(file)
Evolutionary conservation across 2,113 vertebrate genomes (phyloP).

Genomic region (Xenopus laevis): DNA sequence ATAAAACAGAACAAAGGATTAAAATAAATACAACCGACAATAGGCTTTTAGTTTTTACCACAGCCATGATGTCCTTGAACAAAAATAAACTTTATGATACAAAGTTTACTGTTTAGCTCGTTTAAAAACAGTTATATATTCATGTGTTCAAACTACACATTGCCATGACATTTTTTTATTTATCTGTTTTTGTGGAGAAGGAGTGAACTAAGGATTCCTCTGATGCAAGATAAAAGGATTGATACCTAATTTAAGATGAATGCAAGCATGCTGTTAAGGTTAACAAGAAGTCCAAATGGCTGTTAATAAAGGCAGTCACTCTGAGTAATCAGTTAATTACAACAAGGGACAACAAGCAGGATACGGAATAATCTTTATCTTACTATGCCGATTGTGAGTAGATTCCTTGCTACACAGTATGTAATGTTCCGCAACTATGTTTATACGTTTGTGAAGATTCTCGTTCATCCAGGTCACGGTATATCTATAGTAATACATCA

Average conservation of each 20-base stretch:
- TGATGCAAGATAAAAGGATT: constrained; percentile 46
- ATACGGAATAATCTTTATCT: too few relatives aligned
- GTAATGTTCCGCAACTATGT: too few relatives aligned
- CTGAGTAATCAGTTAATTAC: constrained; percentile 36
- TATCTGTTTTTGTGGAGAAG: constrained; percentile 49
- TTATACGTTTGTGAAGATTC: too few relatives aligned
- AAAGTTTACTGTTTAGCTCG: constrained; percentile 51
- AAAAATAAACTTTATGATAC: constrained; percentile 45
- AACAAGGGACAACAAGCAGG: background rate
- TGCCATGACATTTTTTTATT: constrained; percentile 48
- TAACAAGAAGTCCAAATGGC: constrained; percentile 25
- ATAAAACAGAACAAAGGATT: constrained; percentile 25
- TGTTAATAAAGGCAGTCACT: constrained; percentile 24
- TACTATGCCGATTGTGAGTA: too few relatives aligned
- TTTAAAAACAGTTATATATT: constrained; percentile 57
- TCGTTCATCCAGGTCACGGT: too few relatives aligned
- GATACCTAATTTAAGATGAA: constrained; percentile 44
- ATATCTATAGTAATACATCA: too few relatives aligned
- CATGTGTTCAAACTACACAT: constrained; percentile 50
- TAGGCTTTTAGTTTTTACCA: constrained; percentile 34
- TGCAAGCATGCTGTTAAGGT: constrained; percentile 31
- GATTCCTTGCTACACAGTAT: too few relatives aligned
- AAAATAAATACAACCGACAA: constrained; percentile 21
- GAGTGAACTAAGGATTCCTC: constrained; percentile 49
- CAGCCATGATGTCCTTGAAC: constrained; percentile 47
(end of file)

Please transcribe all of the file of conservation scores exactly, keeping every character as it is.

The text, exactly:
Evolutionary conservation across 2,113 vertebrate genomes (phyloP).

Genomic region (Xenopus laevis): DNA sequence ATAAAACAGAACAAAGGATTAAAATAAATACAACCGACAATAGGCTTTTAGTTTTTACCACAGCCATGATGTCCTTGAACAAAAATAAACTTTATGATACAAAGTTTACTGTTTAGCTCGTTTAAAAACAGTTATATATTCATGTGTTCAAACTACACATTGCCATGACATTTTTTTATTTATCTGTTTTTGTGGAGAAGGAGTGAACTAAGGATTCCTCTGATGCAAGATAAAAGGATTGATACCTAATTTAAGATGAATGCAAGCATGCTGTTAAGGTTAACAAGAAGTCCAAATGGCTGTTAATAAAGGCAGTCACTCTGAGTAATCAGTTAATTACAACAAGGGACAACAAGCAGGATACGGAATAATCTTTATCTTACTATGCCGATTGTGAGTAGATTCCTTGCTACACAGTATGTAATGTTCCGCAACTATGTTTATACGTTTGTGAAGATTCTCGTTCATCCAGGTCACGGTATATCTATAGTAATACATCA

Average conservation of each 20-base stretch:
- TGATGCAAGATAAAAGGATT: constrained; percentile 46
- ATACGGAATAATCTTTATCT: too few relatives aligned
- GTAATGTTCCGCAACTATGT: too few relatives aligned
- CTGAGTAATCAGTTAATTAC: constrained; percentile 36
- TATCTGTTTTTGTGGAGAAG: constrained; percentile 49
- TTATACGTTTGTGAAGATTC: too few relatives aligned
- AAAGTTTACTGTTTAGCTCG: constrained; percentile 51
- AAAAATAAACTTTATGATAC: constrained; percentile 45
- AACAAGGGACAACAAGCAGG: background rate
- TGCCATGACATTTTTTTATT: constrained; percentile 48
- TAACAAGAAGTCCAAATGGC: constrained; percentile 25
- ATAAAACAGAACAAAGGATT: constrained; percentile 25
- TGTTAATAAAGGCAGTCACT: constrained; percentile 24
- TACTATGCCGATTGTGAGTA: too few relatives aligned
- TTTAAAAACAGTTATATATT: constrained; percentile 57
- TCGTTCATCCAGGTCACGGT: too few relatives aligned
- GATACCTAATTTAAGATGAA: constrained; percentile 44
- ATATCTATAGTAATACATCA: too few relatives aligned
- CATGTGTTCAAACTACACAT: constrained; percentile 50
- TAGGCTTTTAGTTTTTACCA: constrained; percentile 34
- TGCAAGCATGCTGTTAAGGT: constrained; percentile 31
- GATTCCTTGCTACACAGTAT: too few relatives aligned
- AAAATAAATACAACCGACAA: constrained; percentile 21
- GAGTGAACTAAGGATTCCTC: constrained; percentile 49
- CAGCCATGATGTCCTTGAAC: constrained; percentile 47